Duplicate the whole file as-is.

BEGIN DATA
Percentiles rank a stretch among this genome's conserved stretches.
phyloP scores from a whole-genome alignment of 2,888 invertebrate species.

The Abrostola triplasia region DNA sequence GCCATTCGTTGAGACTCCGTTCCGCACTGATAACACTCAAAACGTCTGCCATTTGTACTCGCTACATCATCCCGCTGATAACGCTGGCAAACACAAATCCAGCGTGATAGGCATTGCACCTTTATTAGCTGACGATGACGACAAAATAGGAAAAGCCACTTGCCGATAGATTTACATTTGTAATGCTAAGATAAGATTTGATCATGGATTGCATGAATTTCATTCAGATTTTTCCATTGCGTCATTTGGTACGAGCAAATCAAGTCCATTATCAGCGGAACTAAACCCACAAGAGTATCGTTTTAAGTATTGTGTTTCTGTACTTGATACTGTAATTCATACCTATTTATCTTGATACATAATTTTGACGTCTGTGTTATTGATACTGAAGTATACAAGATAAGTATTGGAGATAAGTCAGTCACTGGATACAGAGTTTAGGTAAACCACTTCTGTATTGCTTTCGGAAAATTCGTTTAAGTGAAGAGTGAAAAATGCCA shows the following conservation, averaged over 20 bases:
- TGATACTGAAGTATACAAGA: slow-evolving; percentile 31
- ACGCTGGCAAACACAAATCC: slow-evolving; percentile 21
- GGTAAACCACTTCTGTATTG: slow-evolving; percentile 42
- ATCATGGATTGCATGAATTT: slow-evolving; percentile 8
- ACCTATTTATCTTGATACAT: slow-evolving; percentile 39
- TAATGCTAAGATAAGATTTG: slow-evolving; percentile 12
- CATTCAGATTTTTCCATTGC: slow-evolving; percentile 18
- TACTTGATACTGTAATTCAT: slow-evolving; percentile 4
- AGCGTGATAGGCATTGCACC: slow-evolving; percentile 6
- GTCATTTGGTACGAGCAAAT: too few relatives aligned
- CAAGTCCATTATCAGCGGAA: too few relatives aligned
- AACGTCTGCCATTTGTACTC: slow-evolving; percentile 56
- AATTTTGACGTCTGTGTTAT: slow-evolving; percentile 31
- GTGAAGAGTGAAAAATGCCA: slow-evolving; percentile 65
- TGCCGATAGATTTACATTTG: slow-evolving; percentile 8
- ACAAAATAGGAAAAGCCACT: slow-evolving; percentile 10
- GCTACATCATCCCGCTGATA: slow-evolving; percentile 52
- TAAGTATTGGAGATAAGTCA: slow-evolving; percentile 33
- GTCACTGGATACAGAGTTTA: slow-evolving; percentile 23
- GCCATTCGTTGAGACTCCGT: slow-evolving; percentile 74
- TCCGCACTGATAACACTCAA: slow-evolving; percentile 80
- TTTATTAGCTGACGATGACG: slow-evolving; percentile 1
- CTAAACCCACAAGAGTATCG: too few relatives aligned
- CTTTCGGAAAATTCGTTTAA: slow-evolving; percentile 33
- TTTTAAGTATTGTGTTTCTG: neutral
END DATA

Percentiles rank a stretch among this genome's conserved stretches.
phyloP scores from a whole-genome alignment of 2,888 invertebrate species.

The Abrostola triplasia region DNA sequence GCCATTCGTTGAGACTCCGTTCCGCACTGATAACACTCAAAACGTCTGCCATTTGTACTCGCTACATCATCCCGCTGATAACGCTGGCAAACACAAATCCAGCGTGATAGGCATTGCACCTTTATTAGCTGACGATGACGACAAAATAGGAAAAGCCACTTGCCGATAGATTTACATTTGTAATGCTAAGATAAGATTTGATCATGGATTGCATGAATTTCATTCAGATTTTTCCATTGCGTCATTTGGTACGAGCAAATCAAGTCCATTATCAGCGGAACTAAACCCACAAGAGTATCGTTTTAAGTATTGTGTTTCTGTACTTGATACTGTAATTCATACCTATTTATCTTGATACATAATTTTGACGTCTGTGTTATTGATACTGAAGTATACAAGATAAGTATTGGAGATAAGTCAGTCACTGGATACAGAGTTTAGGTAAACCACTTCTGTATTGCTTTCGGAAAATTCGTTTAAGTGAAGAGTGAAAAATGCCA shows the following conservation, averaged over 20 bases:
- TGATACTGAAGTATACAAGA: slow-evolving; percentile 31
- ACGCTGGCAAACACAAATCC: slow-evolving; percentile 21
- GGTAAACCACTTCTGTATTG: slow-evolving; percentile 42
- ATCATGGATTGCATGAATTT: slow-evolving; percentile 8
- ACCTATTTATCTTGATACAT: slow-evolving; percentile 39
- TAATGCTAAGATAAGATTTG: slow-evolving; percentile 12
- CATTCAGATTTTTCCATTGC: slow-evolving; percentile 18
- TACTTGATACTGTAATTCAT: slow-evolving; percentile 4
- AGCGTGATAGGCATTGCACC: slow-evolving; percentile 6
- GTCATTTGGTACGAGCAAAT: too few relatives aligned
- CAAGTCCATTATCAGCGGAA: too few relatives aligned
- AACGTCTGCCATTTGTACTC: slow-evolving; percentile 56
- AATTTTGACGTCTGTGTTAT: slow-evolving; percentile 31
- GTGAAGAGTGAAAAATGCCA: slow-evolving; percentile 65
- TGCCGATAGATTTACATTTG: slow-evolving; percentile 8
- ACAAAATAGGAAAAGCCACT: slow-evolving; percentile 10
- GCTACATCATCCCGCTGATA: slow-evolving; percentile 52
- TAAGTATTGGAGATAAGTCA: slow-evolving; percentile 33
- GTCACTGGATACAGAGTTTA: slow-evolving; percentile 23
- GCCATTCGTTGAGACTCCGT: slow-evolving; percentile 74
- TCCGCACTGATAACACTCAA: slow-evolving; percentile 80
- TTTATTAGCTGACGATGACG: slow-evolving; percentile 1
- CTAAACCCACAAGAGTATCG: too few relatives aligned
- CTTTCGGAAAATTCGTTTAA: slow-evolving; percentile 33
- TTTTAAGTATTGTGTTTCTG: neutral